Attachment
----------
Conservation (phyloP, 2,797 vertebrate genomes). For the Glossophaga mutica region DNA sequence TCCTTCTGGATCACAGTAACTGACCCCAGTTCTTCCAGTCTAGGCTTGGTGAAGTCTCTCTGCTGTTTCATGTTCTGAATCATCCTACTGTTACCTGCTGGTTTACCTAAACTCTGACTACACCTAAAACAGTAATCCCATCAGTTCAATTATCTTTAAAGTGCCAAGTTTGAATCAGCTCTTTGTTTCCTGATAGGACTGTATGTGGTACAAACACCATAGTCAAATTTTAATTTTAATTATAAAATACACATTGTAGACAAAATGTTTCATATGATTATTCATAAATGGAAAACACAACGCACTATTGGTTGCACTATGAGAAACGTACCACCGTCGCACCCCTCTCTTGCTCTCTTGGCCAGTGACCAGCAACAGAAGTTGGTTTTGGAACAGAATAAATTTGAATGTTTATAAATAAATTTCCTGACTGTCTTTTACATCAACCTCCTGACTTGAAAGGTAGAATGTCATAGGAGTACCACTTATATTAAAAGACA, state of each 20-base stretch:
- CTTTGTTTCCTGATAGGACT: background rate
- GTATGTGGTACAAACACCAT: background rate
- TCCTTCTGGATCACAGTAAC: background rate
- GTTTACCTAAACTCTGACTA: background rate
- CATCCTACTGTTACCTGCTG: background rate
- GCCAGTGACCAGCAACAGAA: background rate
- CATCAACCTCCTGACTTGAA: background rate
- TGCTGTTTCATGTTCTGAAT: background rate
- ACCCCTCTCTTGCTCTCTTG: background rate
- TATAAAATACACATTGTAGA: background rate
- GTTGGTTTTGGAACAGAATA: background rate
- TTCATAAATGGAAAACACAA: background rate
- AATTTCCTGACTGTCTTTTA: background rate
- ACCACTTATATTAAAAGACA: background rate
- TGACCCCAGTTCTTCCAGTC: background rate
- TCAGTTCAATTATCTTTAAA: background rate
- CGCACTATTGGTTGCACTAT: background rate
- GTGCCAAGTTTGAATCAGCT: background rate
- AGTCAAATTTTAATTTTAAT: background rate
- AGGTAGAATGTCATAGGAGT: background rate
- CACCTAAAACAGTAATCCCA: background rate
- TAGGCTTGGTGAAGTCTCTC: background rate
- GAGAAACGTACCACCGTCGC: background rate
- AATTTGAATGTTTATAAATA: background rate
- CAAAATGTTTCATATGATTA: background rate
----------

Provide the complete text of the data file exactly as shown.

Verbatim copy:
Conservation (phyloP, 2,797 vertebrate genomes). For the Glossophaga mutica region DNA sequence TCCTTCTGGATCACAGTAACTGACCCCAGTTCTTCCAGTCTAGGCTTGGTGAAGTCTCTCTGCTGTTTCATGTTCTGAATCATCCTACTGTTACCTGCTGGTTTACCTAAACTCTGACTACACCTAAAACAGTAATCCCATCAGTTCAATTATCTTTAAAGTGCCAAGTTTGAATCAGCTCTTTGTTTCCTGATAGGACTGTATGTGGTACAAACACCATAGTCAAATTTTAATTTTAATTATAAAATACACATTGTAGACAAAATGTTTCATATGATTATTCATAAATGGAAAACACAACGCACTATTGGTTGCACTATGAGAAACGTACCACCGTCGCACCCCTCTCTTGCTCTCTTGGCCAGTGACCAGCAACAGAAGTTGGTTTTGGAACAGAATAAATTTGAATGTTTATAAATAAATTTCCTGACTGTCTTTTACATCAACCTCCTGACTTGAAAGGTAGAATGTCATAGGAGTACCACTTATATTAAAAGACA, state of each 20-base stretch:
- CTTTGTTTCCTGATAGGACT: background rate
- GTATGTGGTACAAACACCAT: background rate
- TCCTTCTGGATCACAGTAAC: background rate
- GTTTACCTAAACTCTGACTA: background rate
- CATCCTACTGTTACCTGCTG: background rate
- GCCAGTGACCAGCAACAGAA: background rate
- CATCAACCTCCTGACTTGAA: background rate
- TGCTGTTTCATGTTCTGAAT: background rate
- ACCCCTCTCTTGCTCTCTTG: background rate
- TATAAAATACACATTGTAGA: background rate
- GTTGGTTTTGGAACAGAATA: background rate
- TTCATAAATGGAAAACACAA: background rate
- AATTTCCTGACTGTCTTTTA: background rate
- ACCACTTATATTAAAAGACA: background rate
- TGACCCCAGTTCTTCCAGTC: background rate
- TCAGTTCAATTATCTTTAAA: background rate
- CGCACTATTGGTTGCACTAT: background rate
- GTGCCAAGTTTGAATCAGCT: background rate
- AGTCAAATTTTAATTTTAAT: background rate
- AGGTAGAATGTCATAGGAGT: background rate
- CACCTAAAACAGTAATCCCA: background rate
- TAGGCTTGGTGAAGTCTCTC: background rate
- GAGAAACGTACCACCGTCGC: background rate
- AATTTGAATGTTTATAAATA: background rate
- CAAAATGTTTCATATGATTA: background rate